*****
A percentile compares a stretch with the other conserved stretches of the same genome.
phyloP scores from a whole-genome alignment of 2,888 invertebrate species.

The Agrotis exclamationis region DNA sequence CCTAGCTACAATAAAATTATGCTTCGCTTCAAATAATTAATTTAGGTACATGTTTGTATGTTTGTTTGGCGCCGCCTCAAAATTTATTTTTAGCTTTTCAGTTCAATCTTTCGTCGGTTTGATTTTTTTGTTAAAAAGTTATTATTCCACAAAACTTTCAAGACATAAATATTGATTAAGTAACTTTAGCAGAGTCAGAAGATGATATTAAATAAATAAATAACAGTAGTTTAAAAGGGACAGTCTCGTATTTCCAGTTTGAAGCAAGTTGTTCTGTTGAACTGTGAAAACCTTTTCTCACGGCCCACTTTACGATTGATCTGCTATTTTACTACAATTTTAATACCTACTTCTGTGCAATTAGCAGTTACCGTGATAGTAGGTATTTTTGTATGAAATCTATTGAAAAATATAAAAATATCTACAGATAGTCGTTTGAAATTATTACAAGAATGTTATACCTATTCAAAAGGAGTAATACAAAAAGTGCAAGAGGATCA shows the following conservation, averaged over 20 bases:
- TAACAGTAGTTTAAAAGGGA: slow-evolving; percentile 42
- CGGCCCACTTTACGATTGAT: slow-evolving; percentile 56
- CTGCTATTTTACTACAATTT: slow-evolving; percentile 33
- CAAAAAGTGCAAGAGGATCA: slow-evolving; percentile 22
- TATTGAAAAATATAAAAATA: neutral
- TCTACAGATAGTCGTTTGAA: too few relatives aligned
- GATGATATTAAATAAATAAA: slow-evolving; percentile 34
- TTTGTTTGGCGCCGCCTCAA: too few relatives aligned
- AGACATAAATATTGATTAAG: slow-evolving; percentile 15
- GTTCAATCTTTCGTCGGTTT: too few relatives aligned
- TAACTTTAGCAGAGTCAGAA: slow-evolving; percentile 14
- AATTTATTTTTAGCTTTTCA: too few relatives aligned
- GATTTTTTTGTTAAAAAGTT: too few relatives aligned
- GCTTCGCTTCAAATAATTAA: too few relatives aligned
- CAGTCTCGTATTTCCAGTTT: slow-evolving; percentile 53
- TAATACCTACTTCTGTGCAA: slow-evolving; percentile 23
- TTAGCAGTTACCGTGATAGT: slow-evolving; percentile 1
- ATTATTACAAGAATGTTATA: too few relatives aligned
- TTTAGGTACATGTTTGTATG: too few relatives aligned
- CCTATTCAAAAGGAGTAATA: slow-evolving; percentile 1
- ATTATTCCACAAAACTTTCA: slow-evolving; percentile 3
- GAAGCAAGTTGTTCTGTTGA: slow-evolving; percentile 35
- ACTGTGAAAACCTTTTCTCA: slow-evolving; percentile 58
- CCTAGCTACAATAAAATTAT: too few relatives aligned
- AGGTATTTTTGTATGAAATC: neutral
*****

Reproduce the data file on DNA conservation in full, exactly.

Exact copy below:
A percentile compares a stretch with the other conserved stretches of the same genome.
phyloP scores from a whole-genome alignment of 2,888 invertebrate species.

The Agrotis exclamationis region DNA sequence CCTAGCTACAATAAAATTATGCTTCGCTTCAAATAATTAATTTAGGTACATGTTTGTATGTTTGTTTGGCGCCGCCTCAAAATTTATTTTTAGCTTTTCAGTTCAATCTTTCGTCGGTTTGATTTTTTTGTTAAAAAGTTATTATTCCACAAAACTTTCAAGACATAAATATTGATTAAGTAACTTTAGCAGAGTCAGAAGATGATATTAAATAAATAAATAACAGTAGTTTAAAAGGGACAGTCTCGTATTTCCAGTTTGAAGCAAGTTGTTCTGTTGAACTGTGAAAACCTTTTCTCACGGCCCACTTTACGATTGATCTGCTATTTTACTACAATTTTAATACCTACTTCTGTGCAATTAGCAGTTACCGTGATAGTAGGTATTTTTGTATGAAATCTATTGAAAAATATAAAAATATCTACAGATAGTCGTTTGAAATTATTACAAGAATGTTATACCTATTCAAAAGGAGTAATACAAAAAGTGCAAGAGGATCA shows the following conservation, averaged over 20 bases:
- TAACAGTAGTTTAAAAGGGA: slow-evolving; percentile 42
- CGGCCCACTTTACGATTGAT: slow-evolving; percentile 56
- CTGCTATTTTACTACAATTT: slow-evolving; percentile 33
- CAAAAAGTGCAAGAGGATCA: slow-evolving; percentile 22
- TATTGAAAAATATAAAAATA: neutral
- TCTACAGATAGTCGTTTGAA: too few relatives aligned
- GATGATATTAAATAAATAAA: slow-evolving; percentile 34
- TTTGTTTGGCGCCGCCTCAA: too few relatives aligned
- AGACATAAATATTGATTAAG: slow-evolving; percentile 15
- GTTCAATCTTTCGTCGGTTT: too few relatives aligned
- TAACTTTAGCAGAGTCAGAA: slow-evolving; percentile 14
- AATTTATTTTTAGCTTTTCA: too few relatives aligned
- GATTTTTTTGTTAAAAAGTT: too few relatives aligned
- GCTTCGCTTCAAATAATTAA: too few relatives aligned
- CAGTCTCGTATTTCCAGTTT: slow-evolving; percentile 53
- TAATACCTACTTCTGTGCAA: slow-evolving; percentile 23
- TTAGCAGTTACCGTGATAGT: slow-evolving; percentile 1
- ATTATTACAAGAATGTTATA: too few relatives aligned
- TTTAGGTACATGTTTGTATG: too few relatives aligned
- CCTATTCAAAAGGAGTAATA: slow-evolving; percentile 1
- ATTATTCCACAAAACTTTCA: slow-evolving; percentile 3
- GAAGCAAGTTGTTCTGTTGA: slow-evolving; percentile 35
- ACTGTGAAAACCTTTTCTCA: slow-evolving; percentile 58
- CCTAGCTACAATAAAATTAT: too few relatives aligned
- AGGTATTTTTGTATGAAATC: neutral